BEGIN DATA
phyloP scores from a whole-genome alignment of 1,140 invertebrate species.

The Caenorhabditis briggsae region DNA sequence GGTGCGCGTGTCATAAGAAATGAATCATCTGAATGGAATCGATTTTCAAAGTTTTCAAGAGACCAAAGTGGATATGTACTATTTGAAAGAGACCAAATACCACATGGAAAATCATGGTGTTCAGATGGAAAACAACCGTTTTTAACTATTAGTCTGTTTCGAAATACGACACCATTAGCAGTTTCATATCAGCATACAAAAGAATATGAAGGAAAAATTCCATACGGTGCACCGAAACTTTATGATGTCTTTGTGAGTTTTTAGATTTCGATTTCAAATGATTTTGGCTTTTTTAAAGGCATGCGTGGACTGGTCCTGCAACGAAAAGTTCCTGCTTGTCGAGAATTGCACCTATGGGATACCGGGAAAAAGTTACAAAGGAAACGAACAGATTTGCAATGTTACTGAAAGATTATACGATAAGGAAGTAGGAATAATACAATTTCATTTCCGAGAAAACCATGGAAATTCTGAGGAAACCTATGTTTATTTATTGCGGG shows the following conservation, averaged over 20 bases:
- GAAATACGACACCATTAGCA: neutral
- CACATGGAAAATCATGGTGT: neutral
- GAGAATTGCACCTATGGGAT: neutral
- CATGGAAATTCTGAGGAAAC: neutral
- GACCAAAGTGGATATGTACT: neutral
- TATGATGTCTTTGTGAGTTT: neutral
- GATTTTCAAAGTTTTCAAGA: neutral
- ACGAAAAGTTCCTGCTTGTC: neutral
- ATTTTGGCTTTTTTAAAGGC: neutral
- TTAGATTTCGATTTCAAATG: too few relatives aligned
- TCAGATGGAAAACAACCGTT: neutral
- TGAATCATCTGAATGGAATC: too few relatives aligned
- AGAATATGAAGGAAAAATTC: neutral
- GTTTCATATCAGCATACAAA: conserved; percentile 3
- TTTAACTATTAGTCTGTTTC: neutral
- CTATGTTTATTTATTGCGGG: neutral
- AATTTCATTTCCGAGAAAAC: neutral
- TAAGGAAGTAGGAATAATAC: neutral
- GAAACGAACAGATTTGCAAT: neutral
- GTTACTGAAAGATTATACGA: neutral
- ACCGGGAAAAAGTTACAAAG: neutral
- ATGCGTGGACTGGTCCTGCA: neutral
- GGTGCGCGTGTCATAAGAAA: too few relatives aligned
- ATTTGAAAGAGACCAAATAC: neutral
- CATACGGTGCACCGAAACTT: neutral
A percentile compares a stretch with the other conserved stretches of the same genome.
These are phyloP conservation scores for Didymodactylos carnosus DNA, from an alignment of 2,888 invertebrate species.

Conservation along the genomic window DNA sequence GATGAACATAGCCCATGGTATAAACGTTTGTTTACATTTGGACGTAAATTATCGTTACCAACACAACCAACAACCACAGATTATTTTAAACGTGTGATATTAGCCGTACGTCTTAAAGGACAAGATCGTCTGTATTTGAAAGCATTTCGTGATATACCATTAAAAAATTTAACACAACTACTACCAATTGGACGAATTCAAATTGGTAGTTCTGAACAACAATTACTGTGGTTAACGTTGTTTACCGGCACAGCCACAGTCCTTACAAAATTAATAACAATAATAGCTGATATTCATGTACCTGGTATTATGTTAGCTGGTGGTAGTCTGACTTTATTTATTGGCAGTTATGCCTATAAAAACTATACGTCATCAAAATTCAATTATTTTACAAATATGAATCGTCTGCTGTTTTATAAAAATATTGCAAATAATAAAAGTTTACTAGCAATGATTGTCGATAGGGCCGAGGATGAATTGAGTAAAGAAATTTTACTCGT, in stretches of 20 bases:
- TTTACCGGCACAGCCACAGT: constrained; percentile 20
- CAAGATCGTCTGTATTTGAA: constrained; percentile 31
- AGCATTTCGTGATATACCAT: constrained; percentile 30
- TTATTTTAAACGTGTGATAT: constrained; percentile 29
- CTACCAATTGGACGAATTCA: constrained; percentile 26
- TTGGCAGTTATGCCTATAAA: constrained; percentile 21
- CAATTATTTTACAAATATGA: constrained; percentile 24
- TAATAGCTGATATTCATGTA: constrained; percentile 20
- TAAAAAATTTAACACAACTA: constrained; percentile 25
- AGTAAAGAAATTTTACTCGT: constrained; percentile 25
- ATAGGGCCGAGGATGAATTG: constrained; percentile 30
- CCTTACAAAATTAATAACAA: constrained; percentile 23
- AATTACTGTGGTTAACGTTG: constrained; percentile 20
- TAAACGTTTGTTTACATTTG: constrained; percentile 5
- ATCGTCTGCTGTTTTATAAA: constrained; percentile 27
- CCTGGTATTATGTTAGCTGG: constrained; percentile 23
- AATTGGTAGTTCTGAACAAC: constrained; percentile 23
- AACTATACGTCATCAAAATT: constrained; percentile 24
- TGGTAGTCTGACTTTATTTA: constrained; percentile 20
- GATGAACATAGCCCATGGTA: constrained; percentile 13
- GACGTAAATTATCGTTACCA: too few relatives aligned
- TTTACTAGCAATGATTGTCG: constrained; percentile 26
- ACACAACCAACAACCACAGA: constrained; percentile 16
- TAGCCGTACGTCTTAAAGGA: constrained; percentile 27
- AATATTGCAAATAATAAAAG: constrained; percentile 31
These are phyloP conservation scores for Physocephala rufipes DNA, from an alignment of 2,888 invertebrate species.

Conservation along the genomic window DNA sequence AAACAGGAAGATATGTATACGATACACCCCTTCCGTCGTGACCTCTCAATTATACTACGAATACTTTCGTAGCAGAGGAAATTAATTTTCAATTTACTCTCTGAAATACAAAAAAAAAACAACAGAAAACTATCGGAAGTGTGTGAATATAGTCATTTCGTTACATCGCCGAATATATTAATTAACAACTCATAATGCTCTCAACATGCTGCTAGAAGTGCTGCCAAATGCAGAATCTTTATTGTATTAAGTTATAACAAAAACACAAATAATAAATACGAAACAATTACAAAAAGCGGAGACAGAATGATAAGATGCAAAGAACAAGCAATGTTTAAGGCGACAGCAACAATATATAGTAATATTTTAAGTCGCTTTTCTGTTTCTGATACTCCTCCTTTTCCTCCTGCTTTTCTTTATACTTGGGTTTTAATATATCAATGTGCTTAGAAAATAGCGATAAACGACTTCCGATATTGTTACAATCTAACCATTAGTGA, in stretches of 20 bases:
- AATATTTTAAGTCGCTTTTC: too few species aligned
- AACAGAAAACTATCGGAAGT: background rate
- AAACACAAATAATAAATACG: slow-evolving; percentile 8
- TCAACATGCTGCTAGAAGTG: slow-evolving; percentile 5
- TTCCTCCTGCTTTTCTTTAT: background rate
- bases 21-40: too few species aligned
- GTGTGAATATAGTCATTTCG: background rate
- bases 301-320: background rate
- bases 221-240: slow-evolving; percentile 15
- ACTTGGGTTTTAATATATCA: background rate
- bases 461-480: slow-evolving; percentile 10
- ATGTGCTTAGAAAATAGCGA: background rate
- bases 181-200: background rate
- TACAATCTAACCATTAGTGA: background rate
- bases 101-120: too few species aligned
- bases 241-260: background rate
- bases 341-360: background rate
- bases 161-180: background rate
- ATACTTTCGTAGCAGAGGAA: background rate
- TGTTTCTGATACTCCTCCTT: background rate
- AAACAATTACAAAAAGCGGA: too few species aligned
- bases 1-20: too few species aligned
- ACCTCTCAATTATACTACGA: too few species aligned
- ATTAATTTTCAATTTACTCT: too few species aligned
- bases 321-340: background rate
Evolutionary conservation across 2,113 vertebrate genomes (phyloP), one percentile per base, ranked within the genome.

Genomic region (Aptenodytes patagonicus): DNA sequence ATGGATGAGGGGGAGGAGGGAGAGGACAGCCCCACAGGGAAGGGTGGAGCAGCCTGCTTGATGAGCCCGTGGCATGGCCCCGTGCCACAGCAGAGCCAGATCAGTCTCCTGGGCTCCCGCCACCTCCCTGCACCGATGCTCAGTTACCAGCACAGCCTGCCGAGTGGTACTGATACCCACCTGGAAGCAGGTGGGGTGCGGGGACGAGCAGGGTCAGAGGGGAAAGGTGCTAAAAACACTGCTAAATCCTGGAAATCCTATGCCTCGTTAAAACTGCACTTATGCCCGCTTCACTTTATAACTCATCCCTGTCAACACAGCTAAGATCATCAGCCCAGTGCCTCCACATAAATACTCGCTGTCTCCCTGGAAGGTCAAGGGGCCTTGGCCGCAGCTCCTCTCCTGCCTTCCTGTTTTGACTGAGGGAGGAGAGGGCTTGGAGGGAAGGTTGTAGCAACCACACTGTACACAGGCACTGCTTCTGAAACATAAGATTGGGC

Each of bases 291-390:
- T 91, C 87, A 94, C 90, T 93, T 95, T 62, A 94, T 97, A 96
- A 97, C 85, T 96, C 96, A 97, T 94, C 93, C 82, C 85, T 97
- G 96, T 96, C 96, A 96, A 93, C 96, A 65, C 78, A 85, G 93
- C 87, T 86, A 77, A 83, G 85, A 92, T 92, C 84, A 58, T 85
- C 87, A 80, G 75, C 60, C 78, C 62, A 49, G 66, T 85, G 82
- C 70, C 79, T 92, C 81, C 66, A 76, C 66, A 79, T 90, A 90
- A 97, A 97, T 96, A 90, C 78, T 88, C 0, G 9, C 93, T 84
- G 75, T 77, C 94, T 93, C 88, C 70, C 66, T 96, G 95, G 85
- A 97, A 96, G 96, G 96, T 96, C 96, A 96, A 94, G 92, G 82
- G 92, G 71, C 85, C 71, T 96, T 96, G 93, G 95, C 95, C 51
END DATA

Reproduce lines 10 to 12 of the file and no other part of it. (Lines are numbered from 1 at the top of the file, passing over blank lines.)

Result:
- ACGAAAAGTTCCTGCTTGTC: neutral
- ATTTTGGCTTTTTTAAAGGC: neutral
- TTAGATTTCGATTTCAAATG: too few relatives aligned